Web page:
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By Spencer . June 24, 2013 . 5:33pm
While Capcom has a habit of porting arcade classics like Final Fight and SonSon, I didn’t think Capcom would dig that deep in their archives to re-release their two Dungeons & Dragons beat ’em ups again. Dungeons & Dragons: Tower of Doom and Dungeons & Dragons: Shadow over Mystara were released in the late 90s when side-scrolling beat ’em ups were starting to wane from arcades. The two games were packaged as Dungeons & Dragons Collection for Sega Saturn, but that was only released in Japan.
Dungeons & Dragons: Chronicles of Mystara is much more accessible since you don’t need to track down a rare Saturn game and Iron Galaxy made sure the digital re-release supports four players. Being the first Dungeons & Dragons beat ’em up, Tower of Doom is a simpler game with four classes. The fighter hits stuff and… that’s about it. If you like casting spells pick the Elf who is armed with Magic Missile and Cloudkill. The downside about the elf is she has less life than the other characters. Clerics can heal other players with Cure Serious Wounds and destroy undead creatures like skeletons with Turn Undead. Finally, you have the Dwarf who hits stuff harder, but slower than the fighter. Part of what makes Dungeons & Dragons: Tower of Doom entertaining is how the classes compliment each other, so when you find four players and have a full party the game is a blast.
Tower of Doom was just the beginning. Capcom improved on the formula with Dungeons & Dragons: Shadow over Mystara. This adds two more classes the Magic User who has even more powerful magic spells and the agile Thief who can detect traps and is armed with infinite rocks for her sling. The battle system was also refined to add in technical moves like a knockdown attack and a lunging attack (QCF + attack). You can combo enemies with the Aerial Attack and all characters have a Desperation Move that clears enemies surrounding the player at the cost of a little life. For a side-scrolling beat ’em up, Shadow over Mystara is surprisingly deep. What’s even better is the story branches and you can choose which quests to take on.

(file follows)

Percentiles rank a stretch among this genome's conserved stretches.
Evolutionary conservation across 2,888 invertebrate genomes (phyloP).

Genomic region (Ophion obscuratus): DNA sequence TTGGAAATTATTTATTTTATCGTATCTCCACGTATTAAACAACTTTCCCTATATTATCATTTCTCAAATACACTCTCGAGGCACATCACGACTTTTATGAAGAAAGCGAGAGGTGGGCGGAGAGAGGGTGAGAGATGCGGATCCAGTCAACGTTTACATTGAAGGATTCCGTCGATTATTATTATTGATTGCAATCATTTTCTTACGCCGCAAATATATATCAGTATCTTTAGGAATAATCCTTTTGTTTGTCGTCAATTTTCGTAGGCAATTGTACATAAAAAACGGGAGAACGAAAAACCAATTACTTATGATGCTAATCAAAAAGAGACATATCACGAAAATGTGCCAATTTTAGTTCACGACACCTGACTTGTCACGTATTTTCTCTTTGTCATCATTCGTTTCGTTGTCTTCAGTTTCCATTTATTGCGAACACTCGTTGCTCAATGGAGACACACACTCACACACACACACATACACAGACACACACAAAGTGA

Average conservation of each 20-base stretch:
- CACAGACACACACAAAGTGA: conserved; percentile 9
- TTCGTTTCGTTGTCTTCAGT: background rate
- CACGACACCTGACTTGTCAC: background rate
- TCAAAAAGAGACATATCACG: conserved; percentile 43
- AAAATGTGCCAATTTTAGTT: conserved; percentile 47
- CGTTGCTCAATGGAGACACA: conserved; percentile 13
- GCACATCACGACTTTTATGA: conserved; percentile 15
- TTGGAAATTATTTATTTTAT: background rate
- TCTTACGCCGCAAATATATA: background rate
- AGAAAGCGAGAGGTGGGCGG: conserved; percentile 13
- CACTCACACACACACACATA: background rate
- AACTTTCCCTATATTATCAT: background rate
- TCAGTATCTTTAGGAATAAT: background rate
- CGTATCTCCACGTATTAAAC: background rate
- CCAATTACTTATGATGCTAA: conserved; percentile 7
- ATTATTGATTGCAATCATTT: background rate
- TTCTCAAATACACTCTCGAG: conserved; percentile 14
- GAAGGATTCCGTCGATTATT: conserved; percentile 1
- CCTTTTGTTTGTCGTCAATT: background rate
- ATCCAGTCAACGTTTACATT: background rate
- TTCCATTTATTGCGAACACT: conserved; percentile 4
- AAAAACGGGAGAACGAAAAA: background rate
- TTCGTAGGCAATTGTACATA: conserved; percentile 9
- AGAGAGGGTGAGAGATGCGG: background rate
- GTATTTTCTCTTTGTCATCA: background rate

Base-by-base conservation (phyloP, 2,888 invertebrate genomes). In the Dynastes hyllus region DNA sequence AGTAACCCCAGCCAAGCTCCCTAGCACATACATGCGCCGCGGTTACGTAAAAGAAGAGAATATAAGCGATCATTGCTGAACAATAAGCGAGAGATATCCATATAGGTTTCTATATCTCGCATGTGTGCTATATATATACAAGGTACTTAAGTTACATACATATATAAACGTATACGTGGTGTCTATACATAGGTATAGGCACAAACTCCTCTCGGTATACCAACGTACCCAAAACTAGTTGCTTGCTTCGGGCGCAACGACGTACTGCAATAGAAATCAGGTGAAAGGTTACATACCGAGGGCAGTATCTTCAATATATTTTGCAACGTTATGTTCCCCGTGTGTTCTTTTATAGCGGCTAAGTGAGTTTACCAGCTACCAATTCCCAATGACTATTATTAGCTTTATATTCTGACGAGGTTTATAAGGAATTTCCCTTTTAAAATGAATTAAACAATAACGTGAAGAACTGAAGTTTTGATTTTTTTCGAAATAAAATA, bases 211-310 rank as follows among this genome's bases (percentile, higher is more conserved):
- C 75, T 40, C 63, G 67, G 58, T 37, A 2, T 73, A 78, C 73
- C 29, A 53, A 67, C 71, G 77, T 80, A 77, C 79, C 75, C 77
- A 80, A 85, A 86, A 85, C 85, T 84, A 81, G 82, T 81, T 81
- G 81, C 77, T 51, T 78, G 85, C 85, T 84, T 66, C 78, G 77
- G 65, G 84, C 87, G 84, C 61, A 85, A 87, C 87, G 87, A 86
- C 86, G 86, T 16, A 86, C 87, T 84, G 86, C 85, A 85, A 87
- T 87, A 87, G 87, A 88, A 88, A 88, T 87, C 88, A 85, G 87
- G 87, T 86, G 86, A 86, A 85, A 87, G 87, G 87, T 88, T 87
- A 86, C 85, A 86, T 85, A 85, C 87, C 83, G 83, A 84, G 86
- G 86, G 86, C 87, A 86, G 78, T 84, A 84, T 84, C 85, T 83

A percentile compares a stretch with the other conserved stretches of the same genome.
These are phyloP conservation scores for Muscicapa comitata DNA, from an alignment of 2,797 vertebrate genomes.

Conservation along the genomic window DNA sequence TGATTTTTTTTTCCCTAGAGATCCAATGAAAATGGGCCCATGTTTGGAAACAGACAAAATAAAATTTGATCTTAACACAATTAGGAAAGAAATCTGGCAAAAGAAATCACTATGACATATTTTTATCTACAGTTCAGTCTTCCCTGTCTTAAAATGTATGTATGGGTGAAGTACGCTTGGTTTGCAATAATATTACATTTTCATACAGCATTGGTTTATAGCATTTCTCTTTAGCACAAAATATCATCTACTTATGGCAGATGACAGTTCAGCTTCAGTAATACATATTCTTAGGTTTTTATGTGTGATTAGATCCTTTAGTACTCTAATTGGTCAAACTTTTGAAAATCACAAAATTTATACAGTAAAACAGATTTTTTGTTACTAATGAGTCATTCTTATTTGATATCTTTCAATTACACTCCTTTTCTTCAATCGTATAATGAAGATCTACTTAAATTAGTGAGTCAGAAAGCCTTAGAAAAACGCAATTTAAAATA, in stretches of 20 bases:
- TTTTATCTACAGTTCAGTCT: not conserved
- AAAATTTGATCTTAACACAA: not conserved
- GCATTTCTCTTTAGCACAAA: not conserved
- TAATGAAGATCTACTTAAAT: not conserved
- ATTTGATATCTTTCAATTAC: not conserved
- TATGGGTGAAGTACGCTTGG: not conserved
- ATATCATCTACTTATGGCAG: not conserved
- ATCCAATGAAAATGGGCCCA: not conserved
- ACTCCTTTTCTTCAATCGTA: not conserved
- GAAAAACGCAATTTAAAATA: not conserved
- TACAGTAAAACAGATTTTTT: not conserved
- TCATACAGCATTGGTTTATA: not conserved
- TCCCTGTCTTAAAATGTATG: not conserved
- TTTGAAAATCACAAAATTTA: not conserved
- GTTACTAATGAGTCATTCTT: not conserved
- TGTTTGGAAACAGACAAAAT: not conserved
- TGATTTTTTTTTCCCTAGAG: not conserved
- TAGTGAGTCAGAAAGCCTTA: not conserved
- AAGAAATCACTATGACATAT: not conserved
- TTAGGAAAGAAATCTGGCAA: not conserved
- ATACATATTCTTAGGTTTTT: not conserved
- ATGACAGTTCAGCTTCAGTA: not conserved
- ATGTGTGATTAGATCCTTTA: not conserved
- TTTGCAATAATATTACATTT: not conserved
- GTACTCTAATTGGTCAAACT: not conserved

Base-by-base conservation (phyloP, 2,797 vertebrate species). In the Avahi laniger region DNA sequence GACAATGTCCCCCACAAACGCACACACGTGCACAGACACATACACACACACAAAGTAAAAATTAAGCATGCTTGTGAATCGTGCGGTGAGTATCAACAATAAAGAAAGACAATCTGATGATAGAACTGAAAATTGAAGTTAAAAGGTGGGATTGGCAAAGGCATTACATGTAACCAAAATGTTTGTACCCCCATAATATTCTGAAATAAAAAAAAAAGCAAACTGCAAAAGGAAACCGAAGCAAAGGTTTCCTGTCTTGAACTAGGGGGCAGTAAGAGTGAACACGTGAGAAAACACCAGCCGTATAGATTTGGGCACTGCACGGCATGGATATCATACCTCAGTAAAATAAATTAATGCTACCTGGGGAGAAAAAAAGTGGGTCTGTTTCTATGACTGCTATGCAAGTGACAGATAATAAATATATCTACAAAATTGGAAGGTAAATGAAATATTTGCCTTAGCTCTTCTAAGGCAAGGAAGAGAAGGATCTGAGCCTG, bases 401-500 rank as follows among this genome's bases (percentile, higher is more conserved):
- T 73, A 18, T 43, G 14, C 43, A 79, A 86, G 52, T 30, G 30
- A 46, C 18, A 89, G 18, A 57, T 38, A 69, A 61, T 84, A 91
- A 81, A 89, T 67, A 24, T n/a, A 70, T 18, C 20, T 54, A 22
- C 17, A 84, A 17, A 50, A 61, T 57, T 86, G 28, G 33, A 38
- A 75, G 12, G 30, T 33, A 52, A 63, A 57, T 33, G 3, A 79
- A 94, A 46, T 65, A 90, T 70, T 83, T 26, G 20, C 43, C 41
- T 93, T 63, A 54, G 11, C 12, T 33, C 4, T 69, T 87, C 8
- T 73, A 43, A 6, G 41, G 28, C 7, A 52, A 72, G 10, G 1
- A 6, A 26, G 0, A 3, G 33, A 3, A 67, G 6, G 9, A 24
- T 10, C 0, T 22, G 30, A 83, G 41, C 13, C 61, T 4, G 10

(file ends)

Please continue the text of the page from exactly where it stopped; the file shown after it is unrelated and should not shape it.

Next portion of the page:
Depending on your choices, you might end up in the Land of Fire or in a gnome village. Each route has different bosses and you won’t see everything by playing through the game once. Players can pick up silver pieces when they defeat enemies, which are used to purchase healing potions or items at the end of the level. Dungeons & Dragons: Chronicles of Mystara has infinite continues so the healing potions aren’t as useful, but back in the arcade days healing potions were a quarter saving blessing.
Like any role playing game, the best items you can get are the ones you find. Dungeons & Dragons: Shadow over Mystara has an Ice Sword that freezes enemies, a Dragon Shield that protects you from Dragon Breath, and magical wands . Characters gain experience points too which unlock more spells for magic using characters. Basically, Dungeons & Dragons: Shadow over Mystara gets the formula for blending RPG mechanics into a beat ’em up right and it paved the way for Dragon’s Crown.
The home conversion by Iron Galaxy is solid and online play, at least on Xbox 360, is smooth. Chronicles of Mystara supports GGPO and drop in/drop out co-op play, which makes it easy to get into the world of D&D with a full party. Like Street Fighter III: 3rd Strike Online Edition and Marvel vs. Capcom Origins, Dungeons & Dragons: Chronicles over Mystara has challenges like doing a certain number of desperation attacks or using a ranged weapon X times. You earn vault points for completing these, which you can use to unlock artwork and most interesting House Rules. House Rules are custom rules that change how the games are played. You can make them easier by choosing rules that make enemies drop more silver pieces or starting with all of the chests unlocked (making the Thief’s unique ability worthless). Or you can make the game more challenging by adding a 30 second game over timer that forces players to fight enemies quickly. It will take about one playthrough of Shadow over Mystaria to get all of the House Rules.
If you’re looking forward to Dragon’s Crown at all, give Dungeons & Dragons: Chronicles of Mystara a try. Tower of Doom is simplistic in comparison, but Shadow over Mystara still shines as the king of fantasy beat ’em ups. I mean the game even gives you different spells depending on which character color you pick. Capcom put that much detail into Shadow over Mystara and now you can play it without buying an arcade board or importing it from Japan. The only downside might be Capcom may have a better version of Chronicles of Mystara. The PlayStation 3 version for Japan lets all four players pick the same class, a feature that isn’t in the digital release. However, House Rules and the challenges have not been confirmed for the retail Japanese version. Kind of strange that Capcom made two different versions of an arcade port compilation, but the up side is these gems are way more accessible than they were a month ago.